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I read this short story years -- decades -- ago.

A young woman is spending her last day at home before joining an interstellar expedition to search for non-human intelligence. She lives on a sheep station in New Zealand.

As she prepares for her upcoming trip, she is unaware of the non-human intelligence all around her. The family dogs, who are working dogs, do something complex and intelligent but I can't remember what; the radio reports amazing research on dolphin ?? elephant ?? behavior; there is something else that makes the same point.

The reader knows that the dogs know she is leaving, and that they may never see her again. One is left with the feeling that the expedition will find non-human intelligence, but will not recognize it.

It was probably (95% probability ?) in a magazine, but I cannot absolutely rule out an anthology. Unlikely to have been the 50s. Could have been 60s or 70s. Probably not as late as the 80s. The only magazines I read regularly were Astounding (later Analog) and F&SF. Occasionally I read another mag -- Amazing? -- the name of which I can't recall.

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    Was this a short story? Was it in a collection/anthology or was it in a magazine? How many decades ago? Was it from the 50s or 60s? – user14111 Sep 12 '15 at 21:48
  • @user14111 It was a short story, definitely. It was probably (95% probability ?) in a magazine, but I cannot absolutely rule out an anthology. Unlikely to have been the 50s. Could have been 60s or 70s. Probably not as late as the 80s. The only magazines I read regularly were Astounding (later Analog) and F&SF. Occasionally I read another mag -- Amazing ?? can't recall its name. I never read fanzines. Thanks for your interest. – ab2 Sep 12 '15 at 23:25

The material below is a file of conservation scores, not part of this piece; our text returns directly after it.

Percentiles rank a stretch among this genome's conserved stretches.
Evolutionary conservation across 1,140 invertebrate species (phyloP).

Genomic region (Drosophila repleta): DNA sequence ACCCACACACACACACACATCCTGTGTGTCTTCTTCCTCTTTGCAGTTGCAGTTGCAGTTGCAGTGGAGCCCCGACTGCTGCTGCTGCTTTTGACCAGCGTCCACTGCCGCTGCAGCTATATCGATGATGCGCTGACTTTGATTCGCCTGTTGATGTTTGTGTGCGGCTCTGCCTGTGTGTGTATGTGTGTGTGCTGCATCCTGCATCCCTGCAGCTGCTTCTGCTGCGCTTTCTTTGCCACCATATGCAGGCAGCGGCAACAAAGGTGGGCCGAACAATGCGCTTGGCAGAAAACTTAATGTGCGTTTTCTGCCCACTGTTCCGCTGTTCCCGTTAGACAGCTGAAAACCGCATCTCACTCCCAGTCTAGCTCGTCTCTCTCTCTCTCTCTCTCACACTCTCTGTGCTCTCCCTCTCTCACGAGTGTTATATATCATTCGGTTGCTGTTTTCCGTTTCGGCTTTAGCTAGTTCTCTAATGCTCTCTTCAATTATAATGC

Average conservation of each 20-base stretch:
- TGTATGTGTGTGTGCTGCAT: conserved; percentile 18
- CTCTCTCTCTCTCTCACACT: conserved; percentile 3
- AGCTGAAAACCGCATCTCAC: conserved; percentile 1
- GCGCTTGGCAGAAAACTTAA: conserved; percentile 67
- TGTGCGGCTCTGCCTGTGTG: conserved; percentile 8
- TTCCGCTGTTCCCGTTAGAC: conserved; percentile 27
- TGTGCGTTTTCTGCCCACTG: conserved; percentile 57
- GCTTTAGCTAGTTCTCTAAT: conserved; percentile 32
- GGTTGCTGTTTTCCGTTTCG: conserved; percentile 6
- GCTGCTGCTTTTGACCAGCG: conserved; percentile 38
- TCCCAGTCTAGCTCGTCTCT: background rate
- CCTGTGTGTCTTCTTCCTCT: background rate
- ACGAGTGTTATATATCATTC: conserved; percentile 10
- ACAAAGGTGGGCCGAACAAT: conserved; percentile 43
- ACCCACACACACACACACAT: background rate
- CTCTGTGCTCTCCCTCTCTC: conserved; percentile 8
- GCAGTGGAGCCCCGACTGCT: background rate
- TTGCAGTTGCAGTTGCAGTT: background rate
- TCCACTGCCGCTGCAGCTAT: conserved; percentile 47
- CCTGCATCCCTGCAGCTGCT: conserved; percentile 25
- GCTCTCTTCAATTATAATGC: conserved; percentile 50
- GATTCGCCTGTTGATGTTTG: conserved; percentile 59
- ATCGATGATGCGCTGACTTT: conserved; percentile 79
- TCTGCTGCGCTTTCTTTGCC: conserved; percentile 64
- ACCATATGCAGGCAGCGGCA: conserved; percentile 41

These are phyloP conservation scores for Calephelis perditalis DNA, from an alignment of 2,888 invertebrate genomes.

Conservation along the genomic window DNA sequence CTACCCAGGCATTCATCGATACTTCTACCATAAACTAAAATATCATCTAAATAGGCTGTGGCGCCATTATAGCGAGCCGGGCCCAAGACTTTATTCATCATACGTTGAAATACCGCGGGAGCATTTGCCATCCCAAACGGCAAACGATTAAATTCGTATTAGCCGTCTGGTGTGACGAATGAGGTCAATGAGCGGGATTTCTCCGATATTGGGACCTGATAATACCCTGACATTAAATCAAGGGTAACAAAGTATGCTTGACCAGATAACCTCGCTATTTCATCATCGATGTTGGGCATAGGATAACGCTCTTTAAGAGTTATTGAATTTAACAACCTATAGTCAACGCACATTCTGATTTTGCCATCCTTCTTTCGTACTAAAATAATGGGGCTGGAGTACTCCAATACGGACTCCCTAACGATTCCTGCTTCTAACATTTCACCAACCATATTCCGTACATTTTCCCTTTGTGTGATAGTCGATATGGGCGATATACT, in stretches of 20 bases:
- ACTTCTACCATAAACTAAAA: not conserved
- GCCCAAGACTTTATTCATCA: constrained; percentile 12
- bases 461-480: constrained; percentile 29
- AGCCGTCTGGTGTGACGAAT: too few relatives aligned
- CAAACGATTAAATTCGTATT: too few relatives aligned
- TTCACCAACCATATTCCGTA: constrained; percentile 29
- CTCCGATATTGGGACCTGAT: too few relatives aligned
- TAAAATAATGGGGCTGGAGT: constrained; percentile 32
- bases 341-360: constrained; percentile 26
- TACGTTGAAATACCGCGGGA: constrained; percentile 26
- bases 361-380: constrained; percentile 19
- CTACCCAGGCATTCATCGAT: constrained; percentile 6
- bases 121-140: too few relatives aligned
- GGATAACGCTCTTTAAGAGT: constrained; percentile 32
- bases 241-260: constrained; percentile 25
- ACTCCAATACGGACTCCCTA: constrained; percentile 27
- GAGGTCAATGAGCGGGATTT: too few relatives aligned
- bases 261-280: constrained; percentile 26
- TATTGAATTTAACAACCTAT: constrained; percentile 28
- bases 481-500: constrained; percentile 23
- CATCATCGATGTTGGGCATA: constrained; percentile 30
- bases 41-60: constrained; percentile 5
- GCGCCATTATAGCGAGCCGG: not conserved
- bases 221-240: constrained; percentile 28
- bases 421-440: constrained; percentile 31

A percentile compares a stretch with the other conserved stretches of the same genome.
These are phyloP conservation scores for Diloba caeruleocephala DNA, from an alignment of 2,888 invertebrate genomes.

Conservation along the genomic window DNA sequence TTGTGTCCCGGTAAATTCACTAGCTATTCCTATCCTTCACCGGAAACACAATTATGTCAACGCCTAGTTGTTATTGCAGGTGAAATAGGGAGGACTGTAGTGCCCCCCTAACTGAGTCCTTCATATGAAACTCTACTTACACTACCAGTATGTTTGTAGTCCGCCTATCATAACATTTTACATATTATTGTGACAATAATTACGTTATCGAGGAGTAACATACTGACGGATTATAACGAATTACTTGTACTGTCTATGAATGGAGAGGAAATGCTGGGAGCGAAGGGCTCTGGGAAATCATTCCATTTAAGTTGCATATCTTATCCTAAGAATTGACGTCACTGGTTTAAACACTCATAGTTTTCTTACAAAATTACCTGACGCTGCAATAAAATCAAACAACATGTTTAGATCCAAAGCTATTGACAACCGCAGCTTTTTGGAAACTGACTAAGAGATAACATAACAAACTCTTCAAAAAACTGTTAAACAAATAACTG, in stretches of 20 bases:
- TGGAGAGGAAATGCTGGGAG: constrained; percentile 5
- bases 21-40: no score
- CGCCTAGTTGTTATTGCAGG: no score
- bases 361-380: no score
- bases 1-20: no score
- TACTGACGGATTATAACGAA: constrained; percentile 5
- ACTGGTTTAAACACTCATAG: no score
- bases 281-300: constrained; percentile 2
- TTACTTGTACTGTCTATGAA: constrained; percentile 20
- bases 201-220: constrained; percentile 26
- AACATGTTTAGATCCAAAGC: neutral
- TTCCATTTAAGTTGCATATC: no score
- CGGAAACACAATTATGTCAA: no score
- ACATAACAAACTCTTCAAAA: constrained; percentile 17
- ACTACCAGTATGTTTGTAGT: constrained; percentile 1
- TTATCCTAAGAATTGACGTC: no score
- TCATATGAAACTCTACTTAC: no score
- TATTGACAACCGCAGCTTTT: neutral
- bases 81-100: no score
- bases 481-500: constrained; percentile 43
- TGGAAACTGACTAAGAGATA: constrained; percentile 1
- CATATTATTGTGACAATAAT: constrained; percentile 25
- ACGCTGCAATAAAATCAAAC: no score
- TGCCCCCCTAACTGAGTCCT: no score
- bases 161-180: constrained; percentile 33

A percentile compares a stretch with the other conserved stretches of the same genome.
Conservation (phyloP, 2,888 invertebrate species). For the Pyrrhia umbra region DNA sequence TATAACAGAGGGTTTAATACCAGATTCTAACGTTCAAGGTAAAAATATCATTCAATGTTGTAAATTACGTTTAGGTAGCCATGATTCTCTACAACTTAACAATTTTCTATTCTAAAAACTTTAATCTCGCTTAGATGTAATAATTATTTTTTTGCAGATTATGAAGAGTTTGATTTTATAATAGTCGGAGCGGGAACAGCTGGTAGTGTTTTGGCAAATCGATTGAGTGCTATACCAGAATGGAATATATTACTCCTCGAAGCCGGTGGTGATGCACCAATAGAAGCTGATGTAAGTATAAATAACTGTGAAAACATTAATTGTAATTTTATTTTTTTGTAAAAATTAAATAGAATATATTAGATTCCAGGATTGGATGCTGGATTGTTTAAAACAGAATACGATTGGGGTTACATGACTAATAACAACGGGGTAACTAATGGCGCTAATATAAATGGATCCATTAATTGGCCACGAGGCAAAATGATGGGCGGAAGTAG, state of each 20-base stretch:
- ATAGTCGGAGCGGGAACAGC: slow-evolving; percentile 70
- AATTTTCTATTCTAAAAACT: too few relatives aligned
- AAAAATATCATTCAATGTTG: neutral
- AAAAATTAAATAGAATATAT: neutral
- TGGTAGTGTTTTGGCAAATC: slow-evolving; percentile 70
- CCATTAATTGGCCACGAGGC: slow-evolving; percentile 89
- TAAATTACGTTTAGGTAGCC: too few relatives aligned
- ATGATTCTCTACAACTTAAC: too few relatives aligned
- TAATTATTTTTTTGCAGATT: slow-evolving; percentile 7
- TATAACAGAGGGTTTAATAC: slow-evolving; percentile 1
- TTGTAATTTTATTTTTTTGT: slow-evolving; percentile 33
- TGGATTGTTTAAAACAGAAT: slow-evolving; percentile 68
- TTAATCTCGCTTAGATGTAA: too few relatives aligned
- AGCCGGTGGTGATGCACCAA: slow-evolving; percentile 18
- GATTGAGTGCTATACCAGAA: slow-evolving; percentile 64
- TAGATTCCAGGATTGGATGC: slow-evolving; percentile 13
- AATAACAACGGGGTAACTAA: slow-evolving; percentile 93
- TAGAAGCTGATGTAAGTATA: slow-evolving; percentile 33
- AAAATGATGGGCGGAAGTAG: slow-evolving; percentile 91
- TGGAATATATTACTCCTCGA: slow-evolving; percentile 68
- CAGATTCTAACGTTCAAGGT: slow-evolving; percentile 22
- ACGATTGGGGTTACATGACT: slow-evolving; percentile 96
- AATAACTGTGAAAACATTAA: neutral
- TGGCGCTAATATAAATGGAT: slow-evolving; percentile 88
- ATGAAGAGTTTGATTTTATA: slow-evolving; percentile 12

• I'm sure I read this as well, either in an anthology or in Analog or IASSF. I believe the issues were from the 90s. – Aaron Gullison Aug 29 '16 at 18:30
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+50

Look Closer by Amy Bechtel

Excerpts from the Google book:

Her dad and her brother Hamish were bringing in the last mob of sheep off the hill pasture; it was shearing time. For a moment Jess felt out of place. She ought to be down with them, helping with the work. Shearing had hardly begun, and next year when tupping season and lambing season came round, she would be gone. She was eighteen and she was leaving the small sheep farm where she had lived her life; she was leaving it forever. This very day she would catch a bus to Invercargill, and from there fly south, to Antarctica, to her future.

[...]

Jess laughed. "Communicate with a goldfish? But they're not — " "Not sentient? Maybe not. But what have they found on Marley's Planet? They're not really sure yet, are they?” “It's an intelligence,” Jess said. “A mind at work.” “Maybe.” “I know it is.”

[...]

Back on the farm, Mick sat by the gate, staring at the road, his gaze fixed on the last spot he had seen her. As if he could draw her back; as if he could make her look closer, and see what had been around her all along.

  • Thanks, a remarkable find of a remarkable story. The last quotation you selected summed it all up. I have to wait 6 hours to award the bounty. – ab2 Jun 2 at 20:28

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